Natural Resources Wales samplers make visual observations of the beach at every visit. This includes assessments of sewage debris, animal faeces, litter and oil or tar. At Pembrey, data are available for the four year assessment period from 2015-2018. Sewage debris was observed in trace amounts on over forty per cent of occasions and in greater amounts an additional three times. Trace amounts of animal faeces were noted at the site on a minority of occasions. Trace amounts of litter were observed at the bathing water the majority of the time and in greater amounts on more than an additional twenty per cent of occasions. Oil and tarry residues were not noted at this site.
The catchment of the Burry Inlet is largely agricultural with significant areas of land occupied by livestock.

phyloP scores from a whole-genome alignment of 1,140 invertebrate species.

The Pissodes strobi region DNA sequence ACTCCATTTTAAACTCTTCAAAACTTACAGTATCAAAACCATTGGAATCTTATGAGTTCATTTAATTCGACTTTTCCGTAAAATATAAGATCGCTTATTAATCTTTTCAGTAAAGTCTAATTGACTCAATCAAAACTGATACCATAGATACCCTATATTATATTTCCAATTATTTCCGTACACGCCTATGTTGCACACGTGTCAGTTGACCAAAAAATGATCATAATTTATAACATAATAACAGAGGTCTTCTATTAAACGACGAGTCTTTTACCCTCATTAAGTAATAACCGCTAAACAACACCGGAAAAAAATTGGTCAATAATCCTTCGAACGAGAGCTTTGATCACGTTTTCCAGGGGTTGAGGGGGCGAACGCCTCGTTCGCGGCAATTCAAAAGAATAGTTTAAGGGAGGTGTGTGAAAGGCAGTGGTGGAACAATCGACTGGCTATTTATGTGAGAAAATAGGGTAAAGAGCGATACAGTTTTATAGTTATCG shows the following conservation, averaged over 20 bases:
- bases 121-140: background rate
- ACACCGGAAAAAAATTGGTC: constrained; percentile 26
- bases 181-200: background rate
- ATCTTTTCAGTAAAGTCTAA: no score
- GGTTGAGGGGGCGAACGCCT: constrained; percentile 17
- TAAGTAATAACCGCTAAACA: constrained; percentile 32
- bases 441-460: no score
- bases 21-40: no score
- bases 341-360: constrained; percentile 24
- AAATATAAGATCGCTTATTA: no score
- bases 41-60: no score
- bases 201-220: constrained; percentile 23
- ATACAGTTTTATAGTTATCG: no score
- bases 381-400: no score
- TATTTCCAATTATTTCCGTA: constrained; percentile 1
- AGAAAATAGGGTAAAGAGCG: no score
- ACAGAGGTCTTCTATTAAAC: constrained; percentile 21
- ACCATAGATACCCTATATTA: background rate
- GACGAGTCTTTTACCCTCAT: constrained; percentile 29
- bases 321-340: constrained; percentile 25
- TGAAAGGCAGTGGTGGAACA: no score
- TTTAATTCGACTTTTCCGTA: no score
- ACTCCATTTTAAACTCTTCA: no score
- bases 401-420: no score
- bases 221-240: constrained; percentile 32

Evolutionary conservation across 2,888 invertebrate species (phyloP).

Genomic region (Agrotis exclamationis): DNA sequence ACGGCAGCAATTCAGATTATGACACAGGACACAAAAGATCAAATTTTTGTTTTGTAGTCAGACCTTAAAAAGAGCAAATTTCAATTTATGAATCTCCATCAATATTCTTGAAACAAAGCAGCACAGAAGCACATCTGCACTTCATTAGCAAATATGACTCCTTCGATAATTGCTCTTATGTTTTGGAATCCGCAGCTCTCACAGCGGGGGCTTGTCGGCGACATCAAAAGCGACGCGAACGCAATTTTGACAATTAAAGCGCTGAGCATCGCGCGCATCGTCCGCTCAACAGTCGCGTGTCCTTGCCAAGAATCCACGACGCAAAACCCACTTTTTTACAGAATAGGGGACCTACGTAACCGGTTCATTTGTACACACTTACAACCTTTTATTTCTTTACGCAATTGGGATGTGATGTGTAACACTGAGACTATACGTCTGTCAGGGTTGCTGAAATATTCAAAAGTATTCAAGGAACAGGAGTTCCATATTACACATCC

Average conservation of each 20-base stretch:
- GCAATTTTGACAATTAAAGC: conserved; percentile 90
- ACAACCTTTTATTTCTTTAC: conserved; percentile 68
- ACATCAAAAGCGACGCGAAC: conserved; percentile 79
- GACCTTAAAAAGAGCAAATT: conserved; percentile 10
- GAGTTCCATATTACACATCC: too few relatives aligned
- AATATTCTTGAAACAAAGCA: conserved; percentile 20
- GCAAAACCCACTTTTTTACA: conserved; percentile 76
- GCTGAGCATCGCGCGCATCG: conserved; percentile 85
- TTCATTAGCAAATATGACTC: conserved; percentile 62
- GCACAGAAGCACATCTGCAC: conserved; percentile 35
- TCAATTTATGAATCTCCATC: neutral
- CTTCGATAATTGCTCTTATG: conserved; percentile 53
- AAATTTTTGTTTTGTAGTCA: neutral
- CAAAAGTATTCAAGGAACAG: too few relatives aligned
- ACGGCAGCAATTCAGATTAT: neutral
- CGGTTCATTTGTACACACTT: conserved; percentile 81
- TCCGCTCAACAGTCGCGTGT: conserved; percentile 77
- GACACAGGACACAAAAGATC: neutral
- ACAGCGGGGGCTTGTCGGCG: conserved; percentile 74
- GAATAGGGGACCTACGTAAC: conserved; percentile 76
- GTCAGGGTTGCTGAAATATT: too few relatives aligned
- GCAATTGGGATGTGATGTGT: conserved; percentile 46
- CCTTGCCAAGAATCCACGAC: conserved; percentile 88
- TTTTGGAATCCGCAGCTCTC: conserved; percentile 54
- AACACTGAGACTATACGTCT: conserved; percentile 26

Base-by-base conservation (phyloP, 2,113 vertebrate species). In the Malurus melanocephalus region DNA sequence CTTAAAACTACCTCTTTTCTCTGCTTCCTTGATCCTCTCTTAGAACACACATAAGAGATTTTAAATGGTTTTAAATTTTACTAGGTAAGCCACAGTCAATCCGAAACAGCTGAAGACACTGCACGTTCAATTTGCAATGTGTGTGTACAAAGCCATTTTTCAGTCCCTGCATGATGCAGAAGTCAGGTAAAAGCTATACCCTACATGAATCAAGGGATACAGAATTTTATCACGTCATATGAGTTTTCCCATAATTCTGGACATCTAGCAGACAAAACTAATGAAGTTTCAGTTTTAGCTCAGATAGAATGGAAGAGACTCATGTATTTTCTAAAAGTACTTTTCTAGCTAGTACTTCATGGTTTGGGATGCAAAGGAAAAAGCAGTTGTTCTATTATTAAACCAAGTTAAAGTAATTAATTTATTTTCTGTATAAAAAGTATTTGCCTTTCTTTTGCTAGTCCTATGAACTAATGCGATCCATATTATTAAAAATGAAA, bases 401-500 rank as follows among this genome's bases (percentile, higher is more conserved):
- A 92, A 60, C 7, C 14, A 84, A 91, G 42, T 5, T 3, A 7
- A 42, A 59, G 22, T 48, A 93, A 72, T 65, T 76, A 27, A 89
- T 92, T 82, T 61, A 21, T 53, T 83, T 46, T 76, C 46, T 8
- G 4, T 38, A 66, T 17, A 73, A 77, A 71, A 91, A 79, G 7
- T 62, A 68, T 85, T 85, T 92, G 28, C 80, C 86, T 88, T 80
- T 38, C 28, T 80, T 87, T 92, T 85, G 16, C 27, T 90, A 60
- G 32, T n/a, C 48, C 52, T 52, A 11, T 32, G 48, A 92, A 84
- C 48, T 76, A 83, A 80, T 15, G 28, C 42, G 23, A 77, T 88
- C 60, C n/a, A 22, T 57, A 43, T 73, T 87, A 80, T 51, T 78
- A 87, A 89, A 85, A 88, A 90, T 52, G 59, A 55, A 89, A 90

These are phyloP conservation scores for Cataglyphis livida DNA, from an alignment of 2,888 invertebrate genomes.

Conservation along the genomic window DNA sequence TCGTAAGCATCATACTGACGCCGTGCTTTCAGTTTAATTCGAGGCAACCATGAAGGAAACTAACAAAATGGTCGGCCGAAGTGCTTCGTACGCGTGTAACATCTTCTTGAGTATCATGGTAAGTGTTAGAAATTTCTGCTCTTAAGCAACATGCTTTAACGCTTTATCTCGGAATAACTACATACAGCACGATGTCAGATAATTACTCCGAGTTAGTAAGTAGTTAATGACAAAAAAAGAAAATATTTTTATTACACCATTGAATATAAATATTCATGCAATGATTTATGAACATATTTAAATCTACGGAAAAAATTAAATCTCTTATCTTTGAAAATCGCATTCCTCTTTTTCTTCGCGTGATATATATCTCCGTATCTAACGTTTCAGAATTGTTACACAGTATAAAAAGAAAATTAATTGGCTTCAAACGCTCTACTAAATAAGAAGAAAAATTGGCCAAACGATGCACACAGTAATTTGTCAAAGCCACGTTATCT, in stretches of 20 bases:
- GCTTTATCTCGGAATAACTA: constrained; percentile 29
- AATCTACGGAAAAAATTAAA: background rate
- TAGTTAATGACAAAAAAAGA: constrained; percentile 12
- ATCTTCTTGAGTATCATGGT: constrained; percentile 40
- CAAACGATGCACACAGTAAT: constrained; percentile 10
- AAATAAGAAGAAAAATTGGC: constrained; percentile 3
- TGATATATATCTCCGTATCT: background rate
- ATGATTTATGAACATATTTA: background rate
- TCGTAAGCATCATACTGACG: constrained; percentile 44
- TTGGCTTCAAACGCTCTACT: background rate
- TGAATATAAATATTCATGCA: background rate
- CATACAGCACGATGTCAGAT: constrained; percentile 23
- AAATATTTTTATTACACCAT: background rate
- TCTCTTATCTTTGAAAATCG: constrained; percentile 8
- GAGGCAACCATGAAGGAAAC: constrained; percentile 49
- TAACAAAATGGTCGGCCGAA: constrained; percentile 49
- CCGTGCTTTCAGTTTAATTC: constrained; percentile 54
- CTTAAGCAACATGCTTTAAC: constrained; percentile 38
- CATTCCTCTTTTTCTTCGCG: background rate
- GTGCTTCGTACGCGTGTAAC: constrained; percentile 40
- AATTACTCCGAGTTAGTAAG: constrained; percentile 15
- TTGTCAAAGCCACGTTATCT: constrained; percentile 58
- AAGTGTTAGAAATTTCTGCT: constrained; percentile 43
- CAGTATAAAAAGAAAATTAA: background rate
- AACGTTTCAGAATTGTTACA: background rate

This could result in a deterioration in water quality following periods of rainfall. Large numbers of sheep graze on the salt marshes either side of the Burry Inlet. Under certain tidal states large areas of the salt marshes are flooded.
Natural Resources Wales continues to work with private owners regarding potential pollution sources to the bathing water. This work involves where necessary, advisory mail drops, dye tracing, misconnection surveys and face to face meetings.
Poorly maintained private sewage treatment facilities could be a source of pollution, therefore the registration of all qualifying private sewage systems in Wales was required by 30 June 2012. The primary aim of this exercise is to provide increased protection for the environment and sensitive features such as bathing water beaches. Where discharges from properties are identified in the catchment that are not on mains sewerage, Natural Resources Wales will endeavour to ensure registration has been made, unless already a permitted discharge.